Robinhood Is Seeking $35 Billion Valuation in Upcoming IPO


The broker will sell 55 million shares to raise up to $2.3 billion.

California-headquartered Robinhood has submitted its amended initial public offering (IPO) filing with the SEC, showing that the broker is seeking a market valuation of as much as $35 billion in its upcoming public listing.

The regulatory filing released on Monday shows that the brokerage firm will sell 55 million shares in the IPO, and each of its shares will be priced at a range between $38 and $42: the upper limit will put the market value of the company at $35 billion. The company is seeking to raise up to $2.3 billion with the IPO.

Robinhood has disrupted the US stock brokerage industry with its commission-free model. Its offerings include trading with stocks, cryptocurrencies and stock options. The brokerage startup was last valued at $11.7 billion in a private equity round closed in August 2020.

Charles Schwab, which is one of America’s top brokerage platforms, has a current market capitalization of $130 billion, while Interactive Brokers is valued at $26 billion.

Strong Numbers

In addition, the latest filing revealed many other key business metrics of Robinhood. The broker is estimated to have 22.5 million funded accounts, which is a significant increase from 18 million in the first quarter of 2021.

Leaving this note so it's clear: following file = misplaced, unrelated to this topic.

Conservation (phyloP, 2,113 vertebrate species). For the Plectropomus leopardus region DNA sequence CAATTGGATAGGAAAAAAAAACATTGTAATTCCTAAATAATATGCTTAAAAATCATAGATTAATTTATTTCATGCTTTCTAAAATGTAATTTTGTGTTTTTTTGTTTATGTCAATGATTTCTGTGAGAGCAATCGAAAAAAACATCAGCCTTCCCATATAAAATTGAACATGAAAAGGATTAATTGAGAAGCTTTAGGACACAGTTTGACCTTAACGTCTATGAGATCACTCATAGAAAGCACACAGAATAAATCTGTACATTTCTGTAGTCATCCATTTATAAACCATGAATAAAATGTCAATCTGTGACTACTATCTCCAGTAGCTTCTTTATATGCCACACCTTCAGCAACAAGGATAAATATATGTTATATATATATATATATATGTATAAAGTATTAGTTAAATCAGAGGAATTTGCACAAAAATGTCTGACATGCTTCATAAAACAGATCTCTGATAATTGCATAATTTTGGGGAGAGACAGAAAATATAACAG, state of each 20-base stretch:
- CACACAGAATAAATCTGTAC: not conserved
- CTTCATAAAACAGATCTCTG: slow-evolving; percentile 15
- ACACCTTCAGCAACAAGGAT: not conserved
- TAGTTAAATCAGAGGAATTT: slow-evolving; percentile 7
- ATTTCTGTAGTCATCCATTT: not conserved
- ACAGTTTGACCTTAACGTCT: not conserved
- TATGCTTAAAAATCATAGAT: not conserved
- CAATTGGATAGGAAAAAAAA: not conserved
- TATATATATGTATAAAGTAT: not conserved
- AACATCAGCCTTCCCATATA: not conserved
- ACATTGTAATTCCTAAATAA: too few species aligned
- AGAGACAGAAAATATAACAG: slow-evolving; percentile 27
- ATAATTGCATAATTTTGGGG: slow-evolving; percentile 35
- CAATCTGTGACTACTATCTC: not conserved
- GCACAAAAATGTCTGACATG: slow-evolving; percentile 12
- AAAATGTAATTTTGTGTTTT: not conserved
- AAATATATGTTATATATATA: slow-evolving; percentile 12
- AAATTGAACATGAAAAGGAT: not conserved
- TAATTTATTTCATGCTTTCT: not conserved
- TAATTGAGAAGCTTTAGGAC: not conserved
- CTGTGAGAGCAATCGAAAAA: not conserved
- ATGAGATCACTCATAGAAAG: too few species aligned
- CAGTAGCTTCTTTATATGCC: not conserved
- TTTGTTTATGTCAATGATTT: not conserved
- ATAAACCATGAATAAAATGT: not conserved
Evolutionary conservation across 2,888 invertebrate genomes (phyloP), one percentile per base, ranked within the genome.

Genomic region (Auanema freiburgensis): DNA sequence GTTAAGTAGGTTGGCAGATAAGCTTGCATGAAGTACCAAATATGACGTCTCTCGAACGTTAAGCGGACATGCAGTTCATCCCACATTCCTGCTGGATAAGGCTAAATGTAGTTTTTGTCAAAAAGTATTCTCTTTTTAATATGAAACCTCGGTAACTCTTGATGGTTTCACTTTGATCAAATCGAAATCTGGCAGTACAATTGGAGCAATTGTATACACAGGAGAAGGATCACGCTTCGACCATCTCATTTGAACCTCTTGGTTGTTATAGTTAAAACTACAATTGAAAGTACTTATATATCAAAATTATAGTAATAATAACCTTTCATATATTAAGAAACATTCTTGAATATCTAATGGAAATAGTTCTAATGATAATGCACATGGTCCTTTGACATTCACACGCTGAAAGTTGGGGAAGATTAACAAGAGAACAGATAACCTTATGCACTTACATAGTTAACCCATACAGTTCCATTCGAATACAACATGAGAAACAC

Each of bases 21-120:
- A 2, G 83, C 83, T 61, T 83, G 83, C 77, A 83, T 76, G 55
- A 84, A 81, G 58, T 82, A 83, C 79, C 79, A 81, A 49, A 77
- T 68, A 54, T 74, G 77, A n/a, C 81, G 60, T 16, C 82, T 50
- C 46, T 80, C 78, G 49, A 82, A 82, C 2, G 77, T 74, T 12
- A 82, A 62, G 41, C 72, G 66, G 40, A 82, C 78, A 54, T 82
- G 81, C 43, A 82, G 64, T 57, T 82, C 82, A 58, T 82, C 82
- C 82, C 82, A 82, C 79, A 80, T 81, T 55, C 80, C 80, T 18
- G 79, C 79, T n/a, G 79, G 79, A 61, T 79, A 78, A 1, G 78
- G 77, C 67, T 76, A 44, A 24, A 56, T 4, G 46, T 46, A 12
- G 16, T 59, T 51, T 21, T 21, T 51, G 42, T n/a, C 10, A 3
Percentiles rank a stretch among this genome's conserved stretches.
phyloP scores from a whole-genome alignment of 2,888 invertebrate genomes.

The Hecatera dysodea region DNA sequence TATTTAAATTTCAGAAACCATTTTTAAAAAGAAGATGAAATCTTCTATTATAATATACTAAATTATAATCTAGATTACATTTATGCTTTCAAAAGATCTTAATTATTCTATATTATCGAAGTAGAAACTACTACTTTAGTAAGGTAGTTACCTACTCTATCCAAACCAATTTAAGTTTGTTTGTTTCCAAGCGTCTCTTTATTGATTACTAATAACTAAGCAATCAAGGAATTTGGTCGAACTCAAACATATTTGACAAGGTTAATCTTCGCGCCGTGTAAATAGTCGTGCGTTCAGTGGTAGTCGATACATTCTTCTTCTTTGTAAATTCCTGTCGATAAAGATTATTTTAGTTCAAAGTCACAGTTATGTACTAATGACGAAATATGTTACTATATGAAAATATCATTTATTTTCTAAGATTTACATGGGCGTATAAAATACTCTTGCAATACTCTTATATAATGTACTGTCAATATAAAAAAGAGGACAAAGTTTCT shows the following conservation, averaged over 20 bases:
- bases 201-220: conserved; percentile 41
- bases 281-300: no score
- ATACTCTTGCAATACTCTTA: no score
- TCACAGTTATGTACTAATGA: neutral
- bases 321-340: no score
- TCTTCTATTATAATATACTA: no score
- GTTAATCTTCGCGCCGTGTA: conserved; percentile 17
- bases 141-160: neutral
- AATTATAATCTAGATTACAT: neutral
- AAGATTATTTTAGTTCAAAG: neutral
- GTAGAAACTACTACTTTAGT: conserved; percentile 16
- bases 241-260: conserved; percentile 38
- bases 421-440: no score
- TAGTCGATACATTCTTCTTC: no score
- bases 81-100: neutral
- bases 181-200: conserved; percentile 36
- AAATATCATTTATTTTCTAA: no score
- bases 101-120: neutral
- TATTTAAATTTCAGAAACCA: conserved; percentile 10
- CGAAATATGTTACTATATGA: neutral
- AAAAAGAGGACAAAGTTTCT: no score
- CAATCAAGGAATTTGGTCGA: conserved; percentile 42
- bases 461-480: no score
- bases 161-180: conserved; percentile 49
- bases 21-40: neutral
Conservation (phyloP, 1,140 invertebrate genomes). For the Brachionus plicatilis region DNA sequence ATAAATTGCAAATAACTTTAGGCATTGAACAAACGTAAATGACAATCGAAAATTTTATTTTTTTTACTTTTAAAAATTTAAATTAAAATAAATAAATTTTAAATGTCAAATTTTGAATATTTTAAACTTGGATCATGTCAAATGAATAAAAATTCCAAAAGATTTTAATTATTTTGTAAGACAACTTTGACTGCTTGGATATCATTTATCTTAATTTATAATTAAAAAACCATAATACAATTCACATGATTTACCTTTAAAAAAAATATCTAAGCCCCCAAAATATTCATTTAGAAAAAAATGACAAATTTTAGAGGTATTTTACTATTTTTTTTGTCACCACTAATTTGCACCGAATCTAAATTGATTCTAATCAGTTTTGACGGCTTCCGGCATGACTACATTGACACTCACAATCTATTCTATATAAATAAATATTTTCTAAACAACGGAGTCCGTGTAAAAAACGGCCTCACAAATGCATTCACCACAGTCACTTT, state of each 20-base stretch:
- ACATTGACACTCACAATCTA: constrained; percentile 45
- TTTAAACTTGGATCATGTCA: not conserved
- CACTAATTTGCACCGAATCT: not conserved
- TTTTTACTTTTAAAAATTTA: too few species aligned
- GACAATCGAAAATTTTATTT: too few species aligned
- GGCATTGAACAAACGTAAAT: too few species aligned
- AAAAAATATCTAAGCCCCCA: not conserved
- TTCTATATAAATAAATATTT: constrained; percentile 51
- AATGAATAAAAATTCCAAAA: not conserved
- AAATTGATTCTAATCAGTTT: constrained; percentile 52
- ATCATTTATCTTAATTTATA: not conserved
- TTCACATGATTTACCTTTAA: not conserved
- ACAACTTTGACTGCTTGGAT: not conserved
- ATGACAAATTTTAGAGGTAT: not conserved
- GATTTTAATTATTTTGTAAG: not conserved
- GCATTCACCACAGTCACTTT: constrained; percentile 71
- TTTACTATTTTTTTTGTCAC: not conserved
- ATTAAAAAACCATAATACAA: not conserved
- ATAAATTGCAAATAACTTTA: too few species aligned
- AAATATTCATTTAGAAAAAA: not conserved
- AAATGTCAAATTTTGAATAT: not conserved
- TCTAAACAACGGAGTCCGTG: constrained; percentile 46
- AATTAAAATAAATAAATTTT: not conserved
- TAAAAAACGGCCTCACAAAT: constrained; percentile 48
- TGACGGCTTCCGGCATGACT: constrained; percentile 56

Additionally, the brokerage is estimating that its revenue for the second quarter of 2021 to be between $546 million and $574 million. It generated a revenue of $522 million and $244 million in Q1 of 2021 and Q2 of 2020, respectively.

Meanwhile, Robinhood garnered a lot of controversies due to its business practices. The broker routes its clients’ orders to principal trading firms in exchange for fees. It was fined $65 million last December by the SEC for non-disclosure of its business model and has faced another $70 million penalty recently for systemic supervisory failures.

Though Robinhood filed its initial IPO papers in March, it is not clear when it will make its market debut due to the regulatory penalties.

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